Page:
You know you live in the country when your best friend calls you, asks what you're doing later tonight, and, when you say nothing, she asks if you want to help her catch chickens.

Hey, I can't make this shit up.

Our neighbors have a lot of chickens and they need to move them. So my friend calls to enlist my help, knowing that of all her friends (she was the popular girl in high school) I'm one of the only ones who'll say sure. (Which of course I did.) It remains to be seen if we have to carry each chicken individually from one coop to another or if we'll be allowed to put them in cages or containers and move 10-20 at a time. In my mind, this would make more sense, but in the rules that govern the fine farmers of this area, new ideas may go the way of the horse and cart. Which I hear may make a come back after General Motors gets on top of this bankruptcy thing.

So remember to call your friends the next time you need to catch a chicken. It's one of the ties that bind in a tight economy. Or its at least good for a laugh.

Wednesday, June 10, 2009

Bad Pirate Movies

My honey is getting an MRI done on his arm tonight, seeing how bad he managed to hurt himself lifting lawn chairs. Hopefully it’s not career-ending. I’m sure he’d hate to give up his dream of laying tile for a living. (That was sarcasm by the way.)

The garden and my herbs are growing well. So are the chickens. The little Barred Rocks are starting to get wing feathers and the older chicks have developed a keen curiosity, especially in the dog. Maxine lays and stares at them until they come to see her, then Max nips at the chicks through the wire, they bite her nose, and Max tries to get them to play with her. The chickens just kind of stare at her like she’s nuts (which she is). Of course, I must not be much better since I get as big a kick out of the whole process as they do.

Watched the Redwings game last night. Not bad. But Friday’s the big one. Looking forward to that one. It’s gotta be better than this badly acted, mildly pornographic pirate movie, cleverly titled Pirates, that I’m watching right now. At least it’s so bad it’s funny.

Sunday, June 7, 2009

Burger birthday night

Did the Gramma birthday dinner no. 2 tonight. I'm gonna become famous for my veggie-beef burgers and potatoes, I know it. Gram bought herself a lemon cake, fulfilling a family tradition that I began of making (or, in this case buying) one's own birthday cake. It was a nice time with just Dad, Gram and I. She likes the small scale Sunday dinners.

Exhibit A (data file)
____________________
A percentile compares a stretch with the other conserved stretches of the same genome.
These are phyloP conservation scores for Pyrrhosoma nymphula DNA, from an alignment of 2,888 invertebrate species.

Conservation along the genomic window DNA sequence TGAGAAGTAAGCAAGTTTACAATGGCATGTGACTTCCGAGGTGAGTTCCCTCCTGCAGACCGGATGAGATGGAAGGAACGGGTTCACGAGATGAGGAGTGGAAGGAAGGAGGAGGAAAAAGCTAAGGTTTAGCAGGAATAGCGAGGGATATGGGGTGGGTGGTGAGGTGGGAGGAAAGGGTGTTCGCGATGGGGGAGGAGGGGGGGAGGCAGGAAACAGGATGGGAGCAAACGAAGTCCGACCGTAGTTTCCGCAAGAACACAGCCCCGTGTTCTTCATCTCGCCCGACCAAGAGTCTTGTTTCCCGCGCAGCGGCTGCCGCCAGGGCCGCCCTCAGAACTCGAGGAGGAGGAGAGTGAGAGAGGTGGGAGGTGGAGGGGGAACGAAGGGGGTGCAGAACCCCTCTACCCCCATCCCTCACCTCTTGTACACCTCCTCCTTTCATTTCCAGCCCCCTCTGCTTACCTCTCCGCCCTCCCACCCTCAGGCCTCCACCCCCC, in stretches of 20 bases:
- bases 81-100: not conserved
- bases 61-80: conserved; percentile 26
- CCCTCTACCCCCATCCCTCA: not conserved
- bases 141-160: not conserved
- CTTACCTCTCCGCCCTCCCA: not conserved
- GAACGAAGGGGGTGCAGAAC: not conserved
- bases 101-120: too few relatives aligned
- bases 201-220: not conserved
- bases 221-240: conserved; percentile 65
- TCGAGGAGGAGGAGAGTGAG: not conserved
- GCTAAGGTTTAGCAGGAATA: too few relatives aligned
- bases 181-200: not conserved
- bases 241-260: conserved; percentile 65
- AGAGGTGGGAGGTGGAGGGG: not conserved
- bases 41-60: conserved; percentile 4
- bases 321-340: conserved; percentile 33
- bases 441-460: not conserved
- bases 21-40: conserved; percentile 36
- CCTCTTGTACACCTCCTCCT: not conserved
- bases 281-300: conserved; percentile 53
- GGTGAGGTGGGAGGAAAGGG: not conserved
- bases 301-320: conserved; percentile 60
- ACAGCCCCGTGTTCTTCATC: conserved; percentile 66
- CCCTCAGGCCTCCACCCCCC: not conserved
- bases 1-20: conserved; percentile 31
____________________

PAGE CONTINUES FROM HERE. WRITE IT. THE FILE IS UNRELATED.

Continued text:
Joseph, my honey, tore his bicep last night lifting lawn chairs. It's not that ugly but very painful, and it's his right arm, so he's gonna be a one-armed tile layer for the next few months. Poor guy.

I finished reading Flannery O'Connor's most recent biography today. It hit me funny. Maybe just because I've been thinking a lot about life and death lately, and that's mostly what she writes about. Combined with her life cut short by lupus, I guess it was bound to hit me funny. But it's a great and interesting read, if you've read Flannery O'Connor and are interested in the mind behind the stories.

Redwing hockey rocked last night. 5-0. We'll see how they do in Pittsburg.

Saturday, June 6, 2009

Hockey and hay

Getting settled in to watch game five of the Stanley Cup. Go Redwings.

We got hay in today and yesterday. Dad cut part of the field a couple days ago, I raked yesterday, and he baled last night. We forgot until we were hooking up the baler to go to the field that the hydraulic hose on the baler was cracked. No time to fix it. So he baled like a son of a bitch and we retrieved 42 bales from the field today and stacked them in the hay barn. Good thing too. The afternoon went dark and it’s supposed to rain.